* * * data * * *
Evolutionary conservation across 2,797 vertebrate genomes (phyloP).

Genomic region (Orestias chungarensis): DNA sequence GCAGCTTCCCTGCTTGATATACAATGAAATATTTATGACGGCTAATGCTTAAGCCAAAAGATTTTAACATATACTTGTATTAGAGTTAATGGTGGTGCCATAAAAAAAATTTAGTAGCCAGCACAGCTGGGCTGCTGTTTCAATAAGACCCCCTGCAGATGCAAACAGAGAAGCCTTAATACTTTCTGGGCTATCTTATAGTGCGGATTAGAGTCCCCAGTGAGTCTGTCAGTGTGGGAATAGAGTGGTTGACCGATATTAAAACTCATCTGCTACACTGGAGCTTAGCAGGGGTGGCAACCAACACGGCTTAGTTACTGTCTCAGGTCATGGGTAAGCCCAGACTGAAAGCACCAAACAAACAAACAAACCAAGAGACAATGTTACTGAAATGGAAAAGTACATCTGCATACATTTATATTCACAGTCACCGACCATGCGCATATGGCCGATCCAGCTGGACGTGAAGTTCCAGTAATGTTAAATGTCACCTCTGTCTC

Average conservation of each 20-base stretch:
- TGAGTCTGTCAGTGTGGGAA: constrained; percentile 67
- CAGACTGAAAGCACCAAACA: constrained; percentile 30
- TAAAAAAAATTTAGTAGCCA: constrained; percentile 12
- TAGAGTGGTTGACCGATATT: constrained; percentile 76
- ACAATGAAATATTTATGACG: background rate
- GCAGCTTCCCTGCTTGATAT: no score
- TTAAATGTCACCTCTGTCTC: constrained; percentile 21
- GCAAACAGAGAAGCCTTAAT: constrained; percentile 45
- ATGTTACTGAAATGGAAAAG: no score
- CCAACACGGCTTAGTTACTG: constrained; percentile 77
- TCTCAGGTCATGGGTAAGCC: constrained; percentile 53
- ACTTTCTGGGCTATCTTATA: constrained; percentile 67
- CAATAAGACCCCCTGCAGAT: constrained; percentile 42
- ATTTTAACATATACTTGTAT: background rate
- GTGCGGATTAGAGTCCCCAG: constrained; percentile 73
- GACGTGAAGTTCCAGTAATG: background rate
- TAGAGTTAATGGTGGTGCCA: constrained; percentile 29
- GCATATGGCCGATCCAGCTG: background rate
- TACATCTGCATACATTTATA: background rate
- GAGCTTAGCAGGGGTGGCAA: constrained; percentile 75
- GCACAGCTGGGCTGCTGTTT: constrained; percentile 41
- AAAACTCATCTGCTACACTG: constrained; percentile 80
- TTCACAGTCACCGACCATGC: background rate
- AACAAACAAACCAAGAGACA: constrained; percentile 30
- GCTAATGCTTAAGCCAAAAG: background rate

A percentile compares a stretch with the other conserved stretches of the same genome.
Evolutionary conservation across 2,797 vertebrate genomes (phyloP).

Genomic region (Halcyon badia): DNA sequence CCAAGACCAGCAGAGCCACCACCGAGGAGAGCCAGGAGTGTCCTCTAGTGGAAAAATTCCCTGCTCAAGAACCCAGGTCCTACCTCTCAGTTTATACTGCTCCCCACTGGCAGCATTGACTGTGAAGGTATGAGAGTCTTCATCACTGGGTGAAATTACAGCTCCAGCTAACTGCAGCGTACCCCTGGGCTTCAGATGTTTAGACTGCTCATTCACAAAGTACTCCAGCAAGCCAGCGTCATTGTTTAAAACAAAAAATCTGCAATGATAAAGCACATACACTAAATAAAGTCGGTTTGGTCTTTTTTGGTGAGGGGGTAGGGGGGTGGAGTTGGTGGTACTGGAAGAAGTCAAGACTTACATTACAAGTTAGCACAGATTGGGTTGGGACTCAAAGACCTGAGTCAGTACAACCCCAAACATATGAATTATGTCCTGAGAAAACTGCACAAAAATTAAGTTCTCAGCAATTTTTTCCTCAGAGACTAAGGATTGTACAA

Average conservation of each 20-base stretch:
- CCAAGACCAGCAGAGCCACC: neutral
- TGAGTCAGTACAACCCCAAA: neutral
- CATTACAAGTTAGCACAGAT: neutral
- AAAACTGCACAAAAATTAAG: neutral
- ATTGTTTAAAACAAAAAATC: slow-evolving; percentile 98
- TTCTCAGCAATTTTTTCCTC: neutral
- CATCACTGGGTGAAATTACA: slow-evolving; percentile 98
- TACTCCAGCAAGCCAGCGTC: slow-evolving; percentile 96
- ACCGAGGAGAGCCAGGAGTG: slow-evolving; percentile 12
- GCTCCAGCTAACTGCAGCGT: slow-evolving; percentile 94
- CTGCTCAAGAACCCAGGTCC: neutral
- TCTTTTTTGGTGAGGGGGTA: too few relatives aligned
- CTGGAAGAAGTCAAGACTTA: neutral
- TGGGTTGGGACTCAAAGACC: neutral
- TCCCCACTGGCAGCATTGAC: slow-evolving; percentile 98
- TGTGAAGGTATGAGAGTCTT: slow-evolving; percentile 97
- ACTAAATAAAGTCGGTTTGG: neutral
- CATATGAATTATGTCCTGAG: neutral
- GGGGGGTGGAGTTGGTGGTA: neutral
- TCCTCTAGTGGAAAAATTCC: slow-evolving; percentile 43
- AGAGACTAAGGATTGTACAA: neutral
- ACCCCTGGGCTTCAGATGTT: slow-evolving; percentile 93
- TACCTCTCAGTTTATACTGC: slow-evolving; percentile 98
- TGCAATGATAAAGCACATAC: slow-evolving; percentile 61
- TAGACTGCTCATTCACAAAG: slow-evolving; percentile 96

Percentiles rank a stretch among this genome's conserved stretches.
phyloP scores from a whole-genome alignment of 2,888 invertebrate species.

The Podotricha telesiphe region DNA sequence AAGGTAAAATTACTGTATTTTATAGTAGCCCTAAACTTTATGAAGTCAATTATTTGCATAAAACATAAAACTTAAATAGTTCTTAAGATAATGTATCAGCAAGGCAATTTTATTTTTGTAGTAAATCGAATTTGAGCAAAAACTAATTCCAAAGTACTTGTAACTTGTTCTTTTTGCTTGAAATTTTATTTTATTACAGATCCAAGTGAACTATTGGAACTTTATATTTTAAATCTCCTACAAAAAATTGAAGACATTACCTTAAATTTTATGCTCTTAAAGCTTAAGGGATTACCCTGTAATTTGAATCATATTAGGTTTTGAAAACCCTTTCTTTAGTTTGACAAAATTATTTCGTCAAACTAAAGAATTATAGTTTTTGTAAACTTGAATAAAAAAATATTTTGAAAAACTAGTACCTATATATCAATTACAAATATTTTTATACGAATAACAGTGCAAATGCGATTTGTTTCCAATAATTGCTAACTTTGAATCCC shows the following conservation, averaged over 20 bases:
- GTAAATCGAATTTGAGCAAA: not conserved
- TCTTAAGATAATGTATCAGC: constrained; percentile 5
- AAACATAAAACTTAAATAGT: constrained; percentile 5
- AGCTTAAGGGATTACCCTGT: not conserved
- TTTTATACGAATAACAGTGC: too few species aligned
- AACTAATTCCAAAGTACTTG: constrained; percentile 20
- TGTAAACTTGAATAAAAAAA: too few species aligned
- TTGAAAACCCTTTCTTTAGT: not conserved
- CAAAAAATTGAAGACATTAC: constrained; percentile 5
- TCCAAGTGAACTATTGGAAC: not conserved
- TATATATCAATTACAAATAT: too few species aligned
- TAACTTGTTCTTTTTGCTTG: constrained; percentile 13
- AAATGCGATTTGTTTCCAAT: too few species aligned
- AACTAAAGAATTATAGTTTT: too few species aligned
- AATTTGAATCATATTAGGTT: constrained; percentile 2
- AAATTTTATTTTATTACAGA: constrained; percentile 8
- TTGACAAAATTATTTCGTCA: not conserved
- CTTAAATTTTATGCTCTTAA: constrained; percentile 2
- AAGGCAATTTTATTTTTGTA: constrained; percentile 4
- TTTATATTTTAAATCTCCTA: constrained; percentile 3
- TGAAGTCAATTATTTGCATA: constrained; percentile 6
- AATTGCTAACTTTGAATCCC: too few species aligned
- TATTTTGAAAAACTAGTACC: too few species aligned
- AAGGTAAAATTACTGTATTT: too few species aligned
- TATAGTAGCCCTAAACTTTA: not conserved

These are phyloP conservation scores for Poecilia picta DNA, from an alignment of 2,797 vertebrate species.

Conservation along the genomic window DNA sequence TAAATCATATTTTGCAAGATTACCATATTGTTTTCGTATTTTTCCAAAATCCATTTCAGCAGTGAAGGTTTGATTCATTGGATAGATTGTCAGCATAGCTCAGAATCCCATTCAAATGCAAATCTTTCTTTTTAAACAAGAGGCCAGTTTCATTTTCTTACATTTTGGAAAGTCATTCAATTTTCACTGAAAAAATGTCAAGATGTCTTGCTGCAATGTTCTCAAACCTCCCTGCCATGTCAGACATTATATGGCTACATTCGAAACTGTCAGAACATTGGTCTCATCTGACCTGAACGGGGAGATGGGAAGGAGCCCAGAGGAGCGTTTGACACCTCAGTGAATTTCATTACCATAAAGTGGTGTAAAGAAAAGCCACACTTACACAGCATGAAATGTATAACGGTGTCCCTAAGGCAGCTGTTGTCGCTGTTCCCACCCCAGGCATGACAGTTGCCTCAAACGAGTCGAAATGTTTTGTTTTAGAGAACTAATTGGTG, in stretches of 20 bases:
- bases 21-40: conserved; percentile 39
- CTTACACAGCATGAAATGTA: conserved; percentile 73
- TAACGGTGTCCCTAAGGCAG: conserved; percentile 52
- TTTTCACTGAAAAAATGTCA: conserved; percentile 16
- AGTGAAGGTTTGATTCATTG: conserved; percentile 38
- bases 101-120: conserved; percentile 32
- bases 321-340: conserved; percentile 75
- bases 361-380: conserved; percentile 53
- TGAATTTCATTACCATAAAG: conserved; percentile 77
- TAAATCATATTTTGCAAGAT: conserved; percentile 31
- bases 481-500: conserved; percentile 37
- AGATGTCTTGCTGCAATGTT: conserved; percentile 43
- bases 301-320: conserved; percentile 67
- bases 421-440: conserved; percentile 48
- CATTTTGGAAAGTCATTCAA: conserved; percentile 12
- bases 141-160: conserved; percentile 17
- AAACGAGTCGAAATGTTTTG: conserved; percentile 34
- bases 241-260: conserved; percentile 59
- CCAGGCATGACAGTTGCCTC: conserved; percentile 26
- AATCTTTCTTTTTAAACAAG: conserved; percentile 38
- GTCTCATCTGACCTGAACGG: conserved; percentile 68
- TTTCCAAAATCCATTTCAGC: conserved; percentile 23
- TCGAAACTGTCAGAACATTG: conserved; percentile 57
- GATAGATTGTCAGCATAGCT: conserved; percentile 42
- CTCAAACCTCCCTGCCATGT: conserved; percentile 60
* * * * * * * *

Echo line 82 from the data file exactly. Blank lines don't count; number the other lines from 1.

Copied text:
- AATTGCTAACTTTGAATCCC: too few species aligned